Sunny for senate

A Kyneton local with an innovative plan to address immigration and regional growth in Victoria has announced he will be standing as an independent candidate for the Federal Senate in the upcoming elections.
Sunny Chandra believes his policy of redirecting international students to regional areas is economically sound and of no cost to the taxpayer.
An immigrant from India himself, Mr Chandra came to Australia with degrees in science and engineering and built a successful business career spanning three decades before spending 10 years working as a migration agent.
“Ten years as a migration agent has taught me that there’s far more to immigration than political parties or even the general population understands,” he said.
“It is not the immigration of old time, when people came here leaving their countries to start a new life in a new country.
“Now, the majority of immigration comes through students. We have 30-35,000 student visas being granted every month. That’s 360,000 a year.”
Mr Chandra said the problem was that Melbourne had a growth of nearly 100,000 per year and 65 per cent of that growth came from immigrants.
“These are not real migrants, these are students. But 85-95 per cent of them want to stay,” he said.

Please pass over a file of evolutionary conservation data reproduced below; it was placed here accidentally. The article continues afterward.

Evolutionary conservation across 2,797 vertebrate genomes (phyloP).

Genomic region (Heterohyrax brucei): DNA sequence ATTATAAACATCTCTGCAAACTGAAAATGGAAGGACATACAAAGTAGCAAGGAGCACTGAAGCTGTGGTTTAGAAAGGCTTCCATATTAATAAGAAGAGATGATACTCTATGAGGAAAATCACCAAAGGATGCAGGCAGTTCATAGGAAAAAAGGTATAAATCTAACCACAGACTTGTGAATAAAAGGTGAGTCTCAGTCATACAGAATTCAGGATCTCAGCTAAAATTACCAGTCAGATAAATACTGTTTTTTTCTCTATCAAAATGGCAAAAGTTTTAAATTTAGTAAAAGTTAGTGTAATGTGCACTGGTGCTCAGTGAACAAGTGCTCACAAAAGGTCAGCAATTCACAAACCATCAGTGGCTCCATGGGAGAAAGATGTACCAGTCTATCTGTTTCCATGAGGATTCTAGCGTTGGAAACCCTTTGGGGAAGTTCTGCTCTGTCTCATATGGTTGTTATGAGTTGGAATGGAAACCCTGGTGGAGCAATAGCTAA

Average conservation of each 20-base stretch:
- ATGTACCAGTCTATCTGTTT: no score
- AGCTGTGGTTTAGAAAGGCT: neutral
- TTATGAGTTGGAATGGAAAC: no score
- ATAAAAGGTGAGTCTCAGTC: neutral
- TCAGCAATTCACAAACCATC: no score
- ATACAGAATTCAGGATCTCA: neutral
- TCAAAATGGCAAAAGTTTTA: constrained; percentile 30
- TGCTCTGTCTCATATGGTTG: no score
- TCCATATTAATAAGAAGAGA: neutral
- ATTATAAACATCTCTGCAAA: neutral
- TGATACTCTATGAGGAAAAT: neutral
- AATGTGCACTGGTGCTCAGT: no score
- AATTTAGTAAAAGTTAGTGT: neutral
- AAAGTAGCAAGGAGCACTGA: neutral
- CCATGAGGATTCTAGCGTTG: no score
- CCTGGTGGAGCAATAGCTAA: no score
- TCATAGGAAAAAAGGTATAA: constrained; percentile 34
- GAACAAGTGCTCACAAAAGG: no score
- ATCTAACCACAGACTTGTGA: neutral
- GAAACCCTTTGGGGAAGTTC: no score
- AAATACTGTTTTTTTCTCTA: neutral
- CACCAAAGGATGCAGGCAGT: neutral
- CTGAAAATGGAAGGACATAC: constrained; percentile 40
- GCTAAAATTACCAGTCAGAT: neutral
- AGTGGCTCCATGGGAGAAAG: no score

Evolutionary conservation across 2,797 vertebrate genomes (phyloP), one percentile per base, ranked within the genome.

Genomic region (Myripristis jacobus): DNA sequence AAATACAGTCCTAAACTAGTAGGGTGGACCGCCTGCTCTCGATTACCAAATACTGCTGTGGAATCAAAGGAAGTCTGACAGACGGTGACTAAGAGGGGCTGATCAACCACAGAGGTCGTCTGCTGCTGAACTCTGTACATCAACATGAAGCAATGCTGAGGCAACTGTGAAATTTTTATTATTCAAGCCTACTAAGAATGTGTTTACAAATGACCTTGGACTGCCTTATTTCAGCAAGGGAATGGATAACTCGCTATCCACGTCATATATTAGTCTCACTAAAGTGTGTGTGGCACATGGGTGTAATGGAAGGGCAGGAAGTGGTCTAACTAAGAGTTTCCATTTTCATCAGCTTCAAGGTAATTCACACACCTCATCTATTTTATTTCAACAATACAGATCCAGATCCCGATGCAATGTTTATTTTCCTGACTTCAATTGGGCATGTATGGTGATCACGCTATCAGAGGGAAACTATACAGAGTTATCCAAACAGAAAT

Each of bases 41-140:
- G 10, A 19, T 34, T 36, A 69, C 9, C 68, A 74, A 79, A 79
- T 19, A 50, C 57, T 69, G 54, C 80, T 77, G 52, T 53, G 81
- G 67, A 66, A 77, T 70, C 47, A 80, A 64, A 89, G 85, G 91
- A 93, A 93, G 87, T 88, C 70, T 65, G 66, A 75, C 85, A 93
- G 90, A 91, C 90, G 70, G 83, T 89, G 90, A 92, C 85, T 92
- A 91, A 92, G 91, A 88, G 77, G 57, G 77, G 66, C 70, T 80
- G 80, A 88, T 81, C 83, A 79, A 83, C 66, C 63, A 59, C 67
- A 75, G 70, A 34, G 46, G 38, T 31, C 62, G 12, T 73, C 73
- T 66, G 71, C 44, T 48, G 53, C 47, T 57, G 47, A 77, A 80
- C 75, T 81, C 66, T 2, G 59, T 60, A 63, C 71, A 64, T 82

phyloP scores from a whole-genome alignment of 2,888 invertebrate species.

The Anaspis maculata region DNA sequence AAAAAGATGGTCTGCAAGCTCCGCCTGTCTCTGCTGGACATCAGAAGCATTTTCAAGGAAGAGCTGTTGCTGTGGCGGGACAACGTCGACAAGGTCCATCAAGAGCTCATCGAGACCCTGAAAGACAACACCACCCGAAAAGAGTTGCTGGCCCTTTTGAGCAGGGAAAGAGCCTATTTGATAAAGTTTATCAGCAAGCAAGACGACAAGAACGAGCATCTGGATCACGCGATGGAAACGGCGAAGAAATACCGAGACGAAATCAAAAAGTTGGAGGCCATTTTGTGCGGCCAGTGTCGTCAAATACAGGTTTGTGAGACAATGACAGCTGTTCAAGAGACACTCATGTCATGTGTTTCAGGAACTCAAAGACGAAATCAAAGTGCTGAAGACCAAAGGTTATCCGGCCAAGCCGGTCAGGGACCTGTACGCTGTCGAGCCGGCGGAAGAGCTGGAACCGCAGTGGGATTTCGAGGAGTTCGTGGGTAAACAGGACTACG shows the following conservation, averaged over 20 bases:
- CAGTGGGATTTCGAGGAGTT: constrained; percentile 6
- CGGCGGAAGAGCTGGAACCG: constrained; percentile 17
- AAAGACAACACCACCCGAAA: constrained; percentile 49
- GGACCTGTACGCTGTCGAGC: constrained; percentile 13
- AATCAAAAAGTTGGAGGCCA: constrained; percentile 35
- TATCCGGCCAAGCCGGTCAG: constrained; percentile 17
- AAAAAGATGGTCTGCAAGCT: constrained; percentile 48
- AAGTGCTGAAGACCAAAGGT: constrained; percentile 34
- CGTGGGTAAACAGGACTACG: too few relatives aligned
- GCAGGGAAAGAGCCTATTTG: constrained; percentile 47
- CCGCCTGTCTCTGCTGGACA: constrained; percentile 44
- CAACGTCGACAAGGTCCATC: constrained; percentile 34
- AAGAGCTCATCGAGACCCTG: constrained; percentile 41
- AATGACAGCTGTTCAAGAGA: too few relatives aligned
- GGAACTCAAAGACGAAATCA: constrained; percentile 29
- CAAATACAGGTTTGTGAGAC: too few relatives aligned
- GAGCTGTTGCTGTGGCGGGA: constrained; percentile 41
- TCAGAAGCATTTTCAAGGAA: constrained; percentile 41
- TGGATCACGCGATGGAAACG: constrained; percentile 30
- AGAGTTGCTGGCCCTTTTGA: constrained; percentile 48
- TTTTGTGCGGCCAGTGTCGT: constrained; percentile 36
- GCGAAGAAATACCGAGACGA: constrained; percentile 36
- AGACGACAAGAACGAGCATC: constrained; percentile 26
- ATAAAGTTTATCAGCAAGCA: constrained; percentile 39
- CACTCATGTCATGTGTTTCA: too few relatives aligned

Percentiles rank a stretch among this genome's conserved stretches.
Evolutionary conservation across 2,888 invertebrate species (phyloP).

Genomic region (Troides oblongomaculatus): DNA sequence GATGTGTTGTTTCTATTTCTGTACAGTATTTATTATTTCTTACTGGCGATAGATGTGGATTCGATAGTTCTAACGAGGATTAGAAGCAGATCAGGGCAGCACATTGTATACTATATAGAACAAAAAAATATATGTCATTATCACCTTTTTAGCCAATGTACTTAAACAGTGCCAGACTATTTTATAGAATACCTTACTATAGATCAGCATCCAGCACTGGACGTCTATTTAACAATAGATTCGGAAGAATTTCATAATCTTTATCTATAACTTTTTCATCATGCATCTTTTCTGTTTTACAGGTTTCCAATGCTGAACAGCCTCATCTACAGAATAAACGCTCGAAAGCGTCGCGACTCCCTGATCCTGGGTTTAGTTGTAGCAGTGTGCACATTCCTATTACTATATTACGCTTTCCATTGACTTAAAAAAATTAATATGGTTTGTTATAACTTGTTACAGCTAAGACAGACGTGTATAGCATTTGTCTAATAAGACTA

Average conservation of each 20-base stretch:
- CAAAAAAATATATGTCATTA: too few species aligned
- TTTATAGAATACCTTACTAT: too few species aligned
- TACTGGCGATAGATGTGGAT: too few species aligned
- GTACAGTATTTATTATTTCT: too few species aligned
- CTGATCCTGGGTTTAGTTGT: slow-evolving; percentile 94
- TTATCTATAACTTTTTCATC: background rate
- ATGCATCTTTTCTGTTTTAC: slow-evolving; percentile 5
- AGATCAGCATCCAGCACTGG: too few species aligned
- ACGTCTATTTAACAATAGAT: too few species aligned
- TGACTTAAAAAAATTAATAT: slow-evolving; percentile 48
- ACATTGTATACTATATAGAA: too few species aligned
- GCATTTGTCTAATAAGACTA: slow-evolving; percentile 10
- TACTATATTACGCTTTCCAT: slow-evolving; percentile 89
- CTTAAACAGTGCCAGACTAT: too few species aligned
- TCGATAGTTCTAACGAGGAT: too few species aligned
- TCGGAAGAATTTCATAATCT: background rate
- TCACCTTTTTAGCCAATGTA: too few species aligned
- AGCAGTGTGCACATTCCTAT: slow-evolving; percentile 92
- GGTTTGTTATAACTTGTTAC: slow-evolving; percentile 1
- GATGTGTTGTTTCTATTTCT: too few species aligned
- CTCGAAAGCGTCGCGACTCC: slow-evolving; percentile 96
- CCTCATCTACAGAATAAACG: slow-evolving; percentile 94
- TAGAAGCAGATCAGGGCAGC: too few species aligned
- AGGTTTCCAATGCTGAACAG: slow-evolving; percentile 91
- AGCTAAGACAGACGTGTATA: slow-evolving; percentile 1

“We’ve got 2.2 million people on temporary resident visas, there’s over 400,000 on student visas, why are they in Melbourne? Why aren’t they in the regions?
“The reason is, because the colleges where they come to study are in Melbourne.
“They come here to study in what is called a CRICOS certified college – Commonwealth Register of Institutions and Courses for Overseas Students – you have to study in a CRICOS certified college to be able to get the points to progress towards permanent residency.
“If we had CRICOS certified colleges in the regions, the students from China and India would come to Bendigo, they’d come to Kyneton, they’d establish roots, they’ll dilute their presence, they won’t be living in clumps in the city.”
And he knows, because he’s canvassed hundreds of students like these.
Mr Chandra said immigration had only become a big deal now because of the extreme right and the extreme left.
“The extreme left is talking about immigration only in terms of asylum seekers and children in detention, they’re the small numbers, a few hundred maybe a couple of thousand,” he said.
“The extreme right is talking about another small segment, Islamist extremism, cutting back on numbers, restricting from which countries they can come from.
“But in the middle, there’s this 2.2 million, nobody talks about them, it’s the elephant in the room.
“I want to see regional Victoria growing, and I know we can do it by diverting the stream of people coming into Victoria – about 10,000 a month – into the regions.
Mr Chandra said the process was very simple, requiring not even an Act of Parliament, just a ministerial instruction that CRICOS renewals would only be directed to the regions.
“Our biggest export is iron ore, our next one is coal, the third one is education,” he said.
“Do you know how much students bring into Australia each year? $36 billion a year!”

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